Although not needed, NYRI camp says power line will improve energy reliability

CHENANGO COUNTY – Just because the state’s electricity operator says the project isn’t needed, that doesn’t mean New York Regional Interconnect’s 400,000 volt power line – if built – wouldn’t still improve overall energy reliability, company officials claim.

However, opponents of the $1.6 billion line ask if it’s worth devastating upstate communities to improve on what looks to be a secure 10-year energy supply – especially since, according to energy officials,">NYRI’s project would receive government reimbursements and pass on its investment risks to consumers.

Citing the same 2007 “Comprehensive Reliability Plan” released by the New York Independent System Operator that says its 190-mile-long power line “need not be implemented,” NYRI spokesman David Kalson still touts the project as an important upgrade in New York’s energy system.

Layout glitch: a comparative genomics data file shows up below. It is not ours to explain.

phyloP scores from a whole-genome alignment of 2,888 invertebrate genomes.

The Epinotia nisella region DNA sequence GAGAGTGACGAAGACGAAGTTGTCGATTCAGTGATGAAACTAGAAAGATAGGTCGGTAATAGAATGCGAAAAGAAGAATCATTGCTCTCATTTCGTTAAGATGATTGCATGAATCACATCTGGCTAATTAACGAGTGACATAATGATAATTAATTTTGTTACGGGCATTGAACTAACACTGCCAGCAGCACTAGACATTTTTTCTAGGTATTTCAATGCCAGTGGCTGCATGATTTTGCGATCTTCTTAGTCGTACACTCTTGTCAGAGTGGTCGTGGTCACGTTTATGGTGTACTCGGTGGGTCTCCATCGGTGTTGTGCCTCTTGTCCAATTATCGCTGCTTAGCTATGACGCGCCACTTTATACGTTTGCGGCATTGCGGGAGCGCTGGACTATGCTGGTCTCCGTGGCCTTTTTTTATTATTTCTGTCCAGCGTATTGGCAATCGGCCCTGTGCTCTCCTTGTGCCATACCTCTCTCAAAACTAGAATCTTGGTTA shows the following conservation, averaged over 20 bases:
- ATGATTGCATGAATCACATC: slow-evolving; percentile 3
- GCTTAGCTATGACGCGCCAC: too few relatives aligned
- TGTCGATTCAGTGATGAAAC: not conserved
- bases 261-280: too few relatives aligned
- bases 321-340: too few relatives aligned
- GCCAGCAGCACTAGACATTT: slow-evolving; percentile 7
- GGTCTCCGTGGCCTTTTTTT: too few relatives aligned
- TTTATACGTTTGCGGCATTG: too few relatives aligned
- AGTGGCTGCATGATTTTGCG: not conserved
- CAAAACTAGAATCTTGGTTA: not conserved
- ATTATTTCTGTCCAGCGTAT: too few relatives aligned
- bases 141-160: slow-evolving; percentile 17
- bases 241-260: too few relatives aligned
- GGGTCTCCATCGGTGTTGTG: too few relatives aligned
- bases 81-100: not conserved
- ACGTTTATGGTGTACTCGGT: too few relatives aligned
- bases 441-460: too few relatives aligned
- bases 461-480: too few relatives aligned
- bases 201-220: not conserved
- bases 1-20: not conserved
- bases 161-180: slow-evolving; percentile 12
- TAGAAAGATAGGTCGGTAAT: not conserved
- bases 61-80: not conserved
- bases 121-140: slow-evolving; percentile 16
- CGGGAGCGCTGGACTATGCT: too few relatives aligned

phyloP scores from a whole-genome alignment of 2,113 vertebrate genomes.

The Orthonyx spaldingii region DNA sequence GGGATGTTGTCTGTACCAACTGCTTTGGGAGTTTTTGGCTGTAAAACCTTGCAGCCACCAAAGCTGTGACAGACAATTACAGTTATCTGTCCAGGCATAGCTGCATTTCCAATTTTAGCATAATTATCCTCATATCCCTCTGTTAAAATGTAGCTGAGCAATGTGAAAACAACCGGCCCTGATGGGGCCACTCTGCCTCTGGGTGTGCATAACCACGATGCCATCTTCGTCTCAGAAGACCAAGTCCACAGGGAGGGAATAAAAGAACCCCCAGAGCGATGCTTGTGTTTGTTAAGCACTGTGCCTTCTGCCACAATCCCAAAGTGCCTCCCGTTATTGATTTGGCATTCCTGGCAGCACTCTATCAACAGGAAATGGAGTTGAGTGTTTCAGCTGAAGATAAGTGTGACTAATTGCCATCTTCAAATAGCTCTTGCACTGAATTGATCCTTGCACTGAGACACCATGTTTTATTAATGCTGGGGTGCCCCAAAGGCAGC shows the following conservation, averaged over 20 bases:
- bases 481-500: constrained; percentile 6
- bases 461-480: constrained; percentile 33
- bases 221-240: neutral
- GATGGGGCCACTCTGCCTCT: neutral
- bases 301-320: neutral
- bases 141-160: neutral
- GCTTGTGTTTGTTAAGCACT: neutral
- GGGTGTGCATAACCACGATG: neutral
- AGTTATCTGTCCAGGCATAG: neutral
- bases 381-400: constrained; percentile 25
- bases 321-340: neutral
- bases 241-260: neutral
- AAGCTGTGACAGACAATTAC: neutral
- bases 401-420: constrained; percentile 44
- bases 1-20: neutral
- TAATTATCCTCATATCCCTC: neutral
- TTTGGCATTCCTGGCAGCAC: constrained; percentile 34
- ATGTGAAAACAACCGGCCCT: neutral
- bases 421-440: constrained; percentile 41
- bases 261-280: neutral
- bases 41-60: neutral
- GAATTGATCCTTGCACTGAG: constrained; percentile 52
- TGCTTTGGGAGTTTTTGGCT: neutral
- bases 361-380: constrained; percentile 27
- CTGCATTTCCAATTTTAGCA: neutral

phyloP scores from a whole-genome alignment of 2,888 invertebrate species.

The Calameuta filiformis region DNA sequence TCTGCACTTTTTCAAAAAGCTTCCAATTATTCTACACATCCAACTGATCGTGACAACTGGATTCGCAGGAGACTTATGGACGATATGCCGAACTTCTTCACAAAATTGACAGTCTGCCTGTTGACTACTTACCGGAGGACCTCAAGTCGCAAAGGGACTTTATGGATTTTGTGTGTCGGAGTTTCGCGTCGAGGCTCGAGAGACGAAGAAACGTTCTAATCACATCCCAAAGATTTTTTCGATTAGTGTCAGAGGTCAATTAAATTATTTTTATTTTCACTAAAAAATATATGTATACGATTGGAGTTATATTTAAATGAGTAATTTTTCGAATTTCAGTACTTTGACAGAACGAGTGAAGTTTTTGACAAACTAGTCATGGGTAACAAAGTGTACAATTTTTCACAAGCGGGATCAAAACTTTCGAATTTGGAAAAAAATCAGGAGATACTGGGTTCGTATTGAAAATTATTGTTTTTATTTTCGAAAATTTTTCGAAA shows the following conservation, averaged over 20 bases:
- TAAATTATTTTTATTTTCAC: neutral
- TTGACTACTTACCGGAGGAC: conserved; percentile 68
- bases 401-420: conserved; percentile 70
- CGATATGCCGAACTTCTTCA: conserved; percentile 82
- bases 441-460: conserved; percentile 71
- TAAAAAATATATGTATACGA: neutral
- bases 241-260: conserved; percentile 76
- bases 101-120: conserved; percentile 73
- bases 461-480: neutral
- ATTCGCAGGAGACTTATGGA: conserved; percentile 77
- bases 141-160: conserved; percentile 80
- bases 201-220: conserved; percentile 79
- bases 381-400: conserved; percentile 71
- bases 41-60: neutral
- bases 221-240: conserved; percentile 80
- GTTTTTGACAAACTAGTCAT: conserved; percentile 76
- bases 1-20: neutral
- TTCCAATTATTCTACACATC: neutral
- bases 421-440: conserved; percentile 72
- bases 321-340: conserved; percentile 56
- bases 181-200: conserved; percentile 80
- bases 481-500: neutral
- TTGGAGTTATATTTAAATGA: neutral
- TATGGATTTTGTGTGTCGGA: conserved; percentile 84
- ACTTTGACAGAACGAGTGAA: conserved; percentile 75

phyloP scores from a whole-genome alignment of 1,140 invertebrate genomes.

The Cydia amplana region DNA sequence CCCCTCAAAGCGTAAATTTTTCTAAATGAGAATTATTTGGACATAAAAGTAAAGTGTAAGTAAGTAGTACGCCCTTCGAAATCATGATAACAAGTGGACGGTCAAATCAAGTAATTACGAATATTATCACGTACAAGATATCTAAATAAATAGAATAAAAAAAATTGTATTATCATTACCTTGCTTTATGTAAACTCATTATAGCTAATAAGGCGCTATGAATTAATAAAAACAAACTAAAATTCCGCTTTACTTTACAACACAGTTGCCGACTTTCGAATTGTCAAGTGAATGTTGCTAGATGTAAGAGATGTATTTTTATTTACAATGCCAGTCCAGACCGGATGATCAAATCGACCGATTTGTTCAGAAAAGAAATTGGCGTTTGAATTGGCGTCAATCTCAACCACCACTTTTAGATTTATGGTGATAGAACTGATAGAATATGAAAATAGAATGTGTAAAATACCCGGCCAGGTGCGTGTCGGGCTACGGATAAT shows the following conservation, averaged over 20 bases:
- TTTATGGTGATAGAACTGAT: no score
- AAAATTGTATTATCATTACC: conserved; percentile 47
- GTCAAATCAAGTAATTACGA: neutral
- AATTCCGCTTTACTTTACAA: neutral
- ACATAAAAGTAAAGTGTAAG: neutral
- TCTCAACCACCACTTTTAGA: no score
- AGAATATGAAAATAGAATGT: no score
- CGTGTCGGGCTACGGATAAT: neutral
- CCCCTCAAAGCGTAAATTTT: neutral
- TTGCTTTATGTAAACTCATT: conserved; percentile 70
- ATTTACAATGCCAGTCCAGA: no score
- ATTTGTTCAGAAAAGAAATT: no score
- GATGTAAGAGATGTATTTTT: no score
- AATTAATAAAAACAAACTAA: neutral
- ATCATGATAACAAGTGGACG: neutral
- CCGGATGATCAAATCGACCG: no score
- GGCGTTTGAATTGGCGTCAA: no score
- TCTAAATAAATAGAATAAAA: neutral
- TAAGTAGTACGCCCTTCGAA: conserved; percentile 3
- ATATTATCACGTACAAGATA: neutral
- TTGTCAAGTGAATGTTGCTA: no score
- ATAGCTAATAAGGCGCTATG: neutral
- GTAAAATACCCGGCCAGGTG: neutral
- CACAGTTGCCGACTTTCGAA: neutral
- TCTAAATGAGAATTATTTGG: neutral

“The NYISO CRPP (Comprehensive Reliability Plan) specifically found that NYRI will improve reliability and satisfy a portion of the reliability needs identified by the NYISO,” Kalson wrote Thursday in an e-mail sent to The Evening Sun. “It found that proposed market-based solutions would also meet the identified reliability needs, but it went on to identify significant risk factors associated with those projects, none of which have been permitted or built. The NYISO has concluded that the reliability of the New York power system is in jeopardy unless new resources are built. The NYRI project is part of the solution to this serious issue.”

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